US air is cleaner than it used to be, but there is still work to do
According to the EPA, aggregate emissions of six of the most common air pollutants in the US have dropped 73% since 1970, when the agency got serious about cleaning up the air.
But the work isn't done. In 2014, the EPA estimated that between 50,000 and 120,000 people in the US die prematurely every year because of bad air. The agency also notes on its website that "despite great progress in air quality improvement, approximately 111 million people nationwide lived in counties with pollution levels above the primary U.S. National Ambient Air Quality Standards in 2017."
This 2018 EPA map shows the counties that still don't meet the Clean Air Act standards:
"PM 2.5 is one component of air pollution," Pfister said. "If you look at ozone pollution, you will actually see that the US has quite a bit more ozone pollution than many regions in the developing world ... that has to do with the ozone chemistry."
She worries about the air she breathes in Colorado, she said, as more oil and gas operations open up near schools, hospitals, and people's homes.
"Specifically in the western US, we have leveled off. We are not clean," she said.
Trump is making it more difficult for Americans to breathe
Despite Trump's claims about the US' air quality, air in the country is actually getting dirtier and more dangerous to breathe under his administration. An Associated Press report in June analyzed federal Environmental Protection Agency (EPA) data and found that "there were 15% more days with unhealthy air in America both last year and the year before" than there were during the period from 2013 to 2016.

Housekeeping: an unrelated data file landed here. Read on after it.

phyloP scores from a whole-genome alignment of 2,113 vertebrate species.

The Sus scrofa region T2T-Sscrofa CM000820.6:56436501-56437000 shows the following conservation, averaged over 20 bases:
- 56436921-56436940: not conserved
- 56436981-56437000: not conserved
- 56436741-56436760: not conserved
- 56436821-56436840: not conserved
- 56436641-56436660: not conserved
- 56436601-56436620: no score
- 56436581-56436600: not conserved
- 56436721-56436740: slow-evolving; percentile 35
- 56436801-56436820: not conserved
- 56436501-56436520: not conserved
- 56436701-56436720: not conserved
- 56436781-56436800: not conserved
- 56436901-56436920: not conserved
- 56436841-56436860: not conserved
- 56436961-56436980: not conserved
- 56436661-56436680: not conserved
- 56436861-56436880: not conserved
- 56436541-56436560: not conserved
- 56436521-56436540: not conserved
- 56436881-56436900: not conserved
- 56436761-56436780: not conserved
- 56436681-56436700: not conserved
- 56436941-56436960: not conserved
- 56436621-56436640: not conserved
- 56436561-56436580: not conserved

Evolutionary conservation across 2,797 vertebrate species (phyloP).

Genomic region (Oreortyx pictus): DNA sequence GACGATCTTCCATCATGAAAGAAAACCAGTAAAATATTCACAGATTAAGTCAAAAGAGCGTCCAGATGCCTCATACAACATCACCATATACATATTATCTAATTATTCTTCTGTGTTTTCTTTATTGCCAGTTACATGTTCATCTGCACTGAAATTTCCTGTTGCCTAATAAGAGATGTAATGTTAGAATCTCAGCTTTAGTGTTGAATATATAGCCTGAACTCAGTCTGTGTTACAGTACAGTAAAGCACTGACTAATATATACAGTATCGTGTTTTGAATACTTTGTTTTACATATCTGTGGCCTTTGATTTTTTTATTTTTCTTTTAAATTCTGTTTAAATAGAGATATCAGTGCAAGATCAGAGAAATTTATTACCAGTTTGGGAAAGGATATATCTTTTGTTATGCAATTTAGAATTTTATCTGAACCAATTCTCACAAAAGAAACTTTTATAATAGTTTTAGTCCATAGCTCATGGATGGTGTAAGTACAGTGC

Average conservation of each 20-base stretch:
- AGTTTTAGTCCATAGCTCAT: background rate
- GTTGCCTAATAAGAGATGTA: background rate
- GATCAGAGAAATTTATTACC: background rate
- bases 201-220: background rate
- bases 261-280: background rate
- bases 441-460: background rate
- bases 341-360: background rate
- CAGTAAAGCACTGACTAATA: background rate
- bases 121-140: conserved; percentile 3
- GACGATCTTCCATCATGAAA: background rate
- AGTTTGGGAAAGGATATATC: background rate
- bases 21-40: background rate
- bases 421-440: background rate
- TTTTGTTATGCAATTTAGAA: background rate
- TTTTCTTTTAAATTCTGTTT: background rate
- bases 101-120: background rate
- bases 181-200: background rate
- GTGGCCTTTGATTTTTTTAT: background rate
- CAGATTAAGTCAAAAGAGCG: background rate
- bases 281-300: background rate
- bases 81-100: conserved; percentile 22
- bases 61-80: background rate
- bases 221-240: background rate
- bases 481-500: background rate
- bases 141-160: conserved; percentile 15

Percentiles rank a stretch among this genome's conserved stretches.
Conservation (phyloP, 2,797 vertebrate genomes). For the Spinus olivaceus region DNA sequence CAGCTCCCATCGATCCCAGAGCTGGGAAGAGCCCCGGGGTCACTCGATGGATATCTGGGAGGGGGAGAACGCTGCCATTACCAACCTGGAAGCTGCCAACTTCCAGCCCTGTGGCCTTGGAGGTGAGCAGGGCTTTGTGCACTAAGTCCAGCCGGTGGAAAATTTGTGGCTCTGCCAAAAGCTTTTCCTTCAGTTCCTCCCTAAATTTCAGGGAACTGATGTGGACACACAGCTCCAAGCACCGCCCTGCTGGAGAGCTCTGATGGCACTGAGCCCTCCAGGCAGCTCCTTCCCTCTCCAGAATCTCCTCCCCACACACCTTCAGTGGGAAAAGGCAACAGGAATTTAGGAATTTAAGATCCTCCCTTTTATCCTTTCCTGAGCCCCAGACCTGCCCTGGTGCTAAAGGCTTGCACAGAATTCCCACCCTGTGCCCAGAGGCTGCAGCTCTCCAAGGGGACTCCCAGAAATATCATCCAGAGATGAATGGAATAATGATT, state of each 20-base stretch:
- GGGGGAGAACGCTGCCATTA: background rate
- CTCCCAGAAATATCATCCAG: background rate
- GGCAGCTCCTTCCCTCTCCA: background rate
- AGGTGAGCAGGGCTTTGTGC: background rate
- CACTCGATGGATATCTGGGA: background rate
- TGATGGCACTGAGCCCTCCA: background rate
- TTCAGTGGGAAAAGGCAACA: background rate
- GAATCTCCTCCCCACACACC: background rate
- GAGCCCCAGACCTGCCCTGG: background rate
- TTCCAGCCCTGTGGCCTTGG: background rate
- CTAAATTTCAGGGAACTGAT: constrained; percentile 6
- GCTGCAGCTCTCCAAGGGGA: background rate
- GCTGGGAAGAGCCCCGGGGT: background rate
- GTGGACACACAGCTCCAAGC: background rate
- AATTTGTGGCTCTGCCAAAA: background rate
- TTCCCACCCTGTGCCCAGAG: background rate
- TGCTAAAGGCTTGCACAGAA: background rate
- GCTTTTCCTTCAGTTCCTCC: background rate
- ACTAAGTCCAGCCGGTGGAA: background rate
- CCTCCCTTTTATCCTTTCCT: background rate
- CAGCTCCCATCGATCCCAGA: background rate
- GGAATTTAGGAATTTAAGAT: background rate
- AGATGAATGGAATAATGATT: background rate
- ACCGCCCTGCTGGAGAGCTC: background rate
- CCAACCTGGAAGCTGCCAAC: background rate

"There were noticeably more polluted air days each year in the president's first two years in office than any of the four years before," the AP said.
The American Lung Association's "State of the Air" report for 2019 found, similarly, that more than four in 10 Americans live in counties that got at least one "F" for unhealthy air.
"That's 7 million more than last year's report," the report said.
Air pollution is deadly - it kills tens of thousands of people in the US every year. Yet Trump has rolled back at least 10 air-pollution and emissions rules while he's been president, according to the New York Times.
Update: This story was originally published in October 2018. It has been updated with Trump's latest comments on US air quality.
Receive a daily email with all our latest news: click here.
Also from Business Insider South Africa:
- No, you won’t pay thousands of rands in fines for driving between Joburg and Pretoria with unpaid e-tolls for now - here’s what the Aarto Act actually means
- How the world is covering SA’s flare up of violence - from Bloomberg to the New York Times
- A vegan sued her neighbours for cooking meat in their backyard, and now thousands are planning a barbecue just to annoy her
- We tried the Swiss Army knife of hoodies, made in South Africa, and we love all its features – even if we’ll never use them all
- Slack is changing the way we chat at work. Here's an etiquette guide to help you survive a messaging-obsessed office.
- Inside Trump's controversial luxury golf resort in Ireland, where Pence spent US tax dollars and sparked outrage